Construction sector promise remains

Posted On Friday, 26 March 2010 02:00 Published by Commercial Property News
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The boom times may have gone but there is still value in the construction sector, with infrastructure spending underpinning order books.

Construction IndustryPublic corporations are not spending, Construction order books are healthy

Despite work for the soccer World Cup drawing to an end, construction firms are still looking ahead with strong order books.

The sector’s forecast work — projects that it intends bidding for — looks promising, but competition for tenders has risen substantially. Future work in SA is partly dependent on when government — mainly public corporations — will kick-start capital expenditure programmes. Private-sector investment is off to a slow start.

The big five construction firms, Aveng, Murray & Roberts, Group Five, Basil Read and WBHO, have posted mixed financial results because of the effects of the recession. But with healthy balance sheets and an eye for acquisitions, the outlook for the sector is still strong.

Aveng, which specialises in infrastructure development, posted a 29% drop in operating profit to R686m for the six months to December. Revenue dropped 5% to R16,8bn and headline earnings dipped 33% to R638m.

Its manufacturing & processing segment was most affected by the decline, reporting a 30,6% drop in revenue to R3,4bn. The drop in steel demand and prices has hit the company’s margins.

Aveng’s Southern African construction & engineering segment was its best performer, increasing its operating profit 49% to R249m.

CEO Roger Jardine says Aveng has a number of projects in other countries in Africa and it hopes to grow this footprint. Over half of its work in Australia is made up of public infrastructure, showing the sector’s vibrancy, and that order book is 15% higher.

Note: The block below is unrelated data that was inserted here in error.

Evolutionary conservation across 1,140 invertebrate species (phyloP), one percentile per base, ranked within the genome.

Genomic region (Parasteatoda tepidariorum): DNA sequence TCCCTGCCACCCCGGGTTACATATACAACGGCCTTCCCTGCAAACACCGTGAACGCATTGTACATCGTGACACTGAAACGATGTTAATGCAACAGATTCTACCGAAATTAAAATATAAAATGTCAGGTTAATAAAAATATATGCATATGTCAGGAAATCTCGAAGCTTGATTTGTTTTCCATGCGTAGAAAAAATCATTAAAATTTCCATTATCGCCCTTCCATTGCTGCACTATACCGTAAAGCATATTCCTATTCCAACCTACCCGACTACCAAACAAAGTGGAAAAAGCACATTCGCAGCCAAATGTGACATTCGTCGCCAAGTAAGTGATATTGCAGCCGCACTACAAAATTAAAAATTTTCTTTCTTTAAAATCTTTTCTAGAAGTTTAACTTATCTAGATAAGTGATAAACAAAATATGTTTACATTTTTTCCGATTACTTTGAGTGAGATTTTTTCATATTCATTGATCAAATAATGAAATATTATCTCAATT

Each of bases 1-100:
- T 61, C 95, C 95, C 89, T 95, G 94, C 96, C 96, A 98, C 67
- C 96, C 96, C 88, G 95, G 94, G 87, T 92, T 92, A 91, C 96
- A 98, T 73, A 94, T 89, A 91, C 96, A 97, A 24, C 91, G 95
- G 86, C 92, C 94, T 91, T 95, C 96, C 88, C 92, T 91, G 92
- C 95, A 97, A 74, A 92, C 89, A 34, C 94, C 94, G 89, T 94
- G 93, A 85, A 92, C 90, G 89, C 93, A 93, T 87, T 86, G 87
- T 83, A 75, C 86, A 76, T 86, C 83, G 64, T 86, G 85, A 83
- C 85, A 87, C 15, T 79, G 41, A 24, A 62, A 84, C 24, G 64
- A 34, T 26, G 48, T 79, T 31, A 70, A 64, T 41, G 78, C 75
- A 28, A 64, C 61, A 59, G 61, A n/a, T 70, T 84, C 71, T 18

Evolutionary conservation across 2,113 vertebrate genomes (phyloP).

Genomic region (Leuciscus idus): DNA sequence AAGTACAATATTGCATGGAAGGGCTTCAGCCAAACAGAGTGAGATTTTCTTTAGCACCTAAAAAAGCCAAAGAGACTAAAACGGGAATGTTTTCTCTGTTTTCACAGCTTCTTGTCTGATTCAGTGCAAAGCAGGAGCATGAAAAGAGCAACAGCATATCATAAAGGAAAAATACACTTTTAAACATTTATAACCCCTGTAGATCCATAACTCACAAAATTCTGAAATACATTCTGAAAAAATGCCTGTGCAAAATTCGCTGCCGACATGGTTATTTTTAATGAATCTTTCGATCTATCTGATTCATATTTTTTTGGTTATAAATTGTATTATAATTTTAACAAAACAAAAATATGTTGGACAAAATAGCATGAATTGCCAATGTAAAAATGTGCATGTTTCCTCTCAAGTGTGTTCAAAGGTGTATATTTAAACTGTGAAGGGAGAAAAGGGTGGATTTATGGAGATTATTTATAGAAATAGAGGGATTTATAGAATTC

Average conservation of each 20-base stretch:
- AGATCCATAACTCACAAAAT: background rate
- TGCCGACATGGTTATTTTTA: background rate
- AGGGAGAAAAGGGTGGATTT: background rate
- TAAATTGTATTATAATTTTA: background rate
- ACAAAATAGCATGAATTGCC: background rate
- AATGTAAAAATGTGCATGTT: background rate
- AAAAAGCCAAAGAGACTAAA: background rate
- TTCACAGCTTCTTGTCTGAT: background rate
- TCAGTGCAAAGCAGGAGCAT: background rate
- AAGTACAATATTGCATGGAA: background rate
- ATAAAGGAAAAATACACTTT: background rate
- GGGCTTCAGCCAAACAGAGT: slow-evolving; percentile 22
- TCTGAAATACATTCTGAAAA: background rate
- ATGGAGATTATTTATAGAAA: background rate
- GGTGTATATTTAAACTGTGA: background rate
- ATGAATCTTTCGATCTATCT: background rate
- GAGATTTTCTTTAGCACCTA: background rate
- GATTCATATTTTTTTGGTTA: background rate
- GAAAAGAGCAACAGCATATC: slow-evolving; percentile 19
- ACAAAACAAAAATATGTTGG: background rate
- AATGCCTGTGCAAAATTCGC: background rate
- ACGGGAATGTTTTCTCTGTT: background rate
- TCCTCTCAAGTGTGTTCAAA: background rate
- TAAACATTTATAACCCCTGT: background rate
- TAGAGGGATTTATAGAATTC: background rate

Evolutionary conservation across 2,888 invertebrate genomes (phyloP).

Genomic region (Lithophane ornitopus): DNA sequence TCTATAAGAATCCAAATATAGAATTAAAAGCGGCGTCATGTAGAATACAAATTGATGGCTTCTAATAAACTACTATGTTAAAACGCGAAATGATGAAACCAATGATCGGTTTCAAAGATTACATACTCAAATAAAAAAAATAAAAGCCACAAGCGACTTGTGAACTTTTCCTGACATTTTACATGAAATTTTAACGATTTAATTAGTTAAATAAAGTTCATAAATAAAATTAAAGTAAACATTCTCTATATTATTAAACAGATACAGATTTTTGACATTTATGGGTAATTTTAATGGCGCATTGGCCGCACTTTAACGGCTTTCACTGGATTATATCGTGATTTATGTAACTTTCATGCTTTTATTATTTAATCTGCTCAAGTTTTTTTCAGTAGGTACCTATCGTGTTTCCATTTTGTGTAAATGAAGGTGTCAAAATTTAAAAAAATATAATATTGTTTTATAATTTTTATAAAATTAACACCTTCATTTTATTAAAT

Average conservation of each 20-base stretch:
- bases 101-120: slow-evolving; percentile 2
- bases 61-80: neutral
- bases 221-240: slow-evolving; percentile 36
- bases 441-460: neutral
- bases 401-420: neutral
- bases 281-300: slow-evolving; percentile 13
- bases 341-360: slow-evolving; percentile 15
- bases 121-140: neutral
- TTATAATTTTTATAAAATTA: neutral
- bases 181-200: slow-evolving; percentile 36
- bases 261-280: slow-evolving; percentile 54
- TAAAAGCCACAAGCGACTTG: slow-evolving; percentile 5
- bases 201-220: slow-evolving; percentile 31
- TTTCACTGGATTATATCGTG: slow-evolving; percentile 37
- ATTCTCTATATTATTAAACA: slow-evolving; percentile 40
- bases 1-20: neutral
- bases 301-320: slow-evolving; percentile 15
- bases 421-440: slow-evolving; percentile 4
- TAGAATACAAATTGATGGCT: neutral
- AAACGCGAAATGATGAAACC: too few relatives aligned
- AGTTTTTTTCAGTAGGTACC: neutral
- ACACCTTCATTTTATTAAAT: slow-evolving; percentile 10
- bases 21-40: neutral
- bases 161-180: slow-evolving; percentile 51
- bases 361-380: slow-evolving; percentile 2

Aveng has a R32,7bn two year order book. Its pipeline of projects that it will tender for over the next few years is R102bn.

The company has also been able to free up cash of R3bn, a 33% increase from June last year. Jardine says it will acquire companies that will grow its emphasis on power and water infrastructure. He suggests Aveng would consider taking equity positions in power projects, like Eskom’s R142bn Kusile power station.

Basil Read, which released its year to December results this month, has an order book of R8,1bn. Road construction, which has shown healthy growth, makes up about 40% of its work.

It reported a 34% rise in turnover to R4,7bn and 33% increase in operating profit to R408,8m. Headline earnings per share rose 25% to 333,12c. Basil Read also hopes to increase its footprint in Africa, the Middle East and Australia.

Analysts say that while Aveng looks fully priced, Basil Read is cheap. And it performed better than expected, says Afrifocus Securities analyst Anashrin Pillay Though earnings are expected to decline marginally in the 2010 financial year, its stock offers potential. “Valuations still appear attractive and the share is our preferred entry into the roads market,” says Pillay. He expects a contraction in diluted headline earnings per share of about 4% during 2010. Trading on a p:e of 3,8 puts it in an attractive position.

The timing of government’s new projects, which are part of its R846bn infrastructure rollout programme, is a big concern for the industry. Private and offshore work will sustain earnings, but margins are unlikely to hit the highs seen in recent years. Still, the sector is not without promise.

Last modified on Saturday, 14 September 2013 18:16

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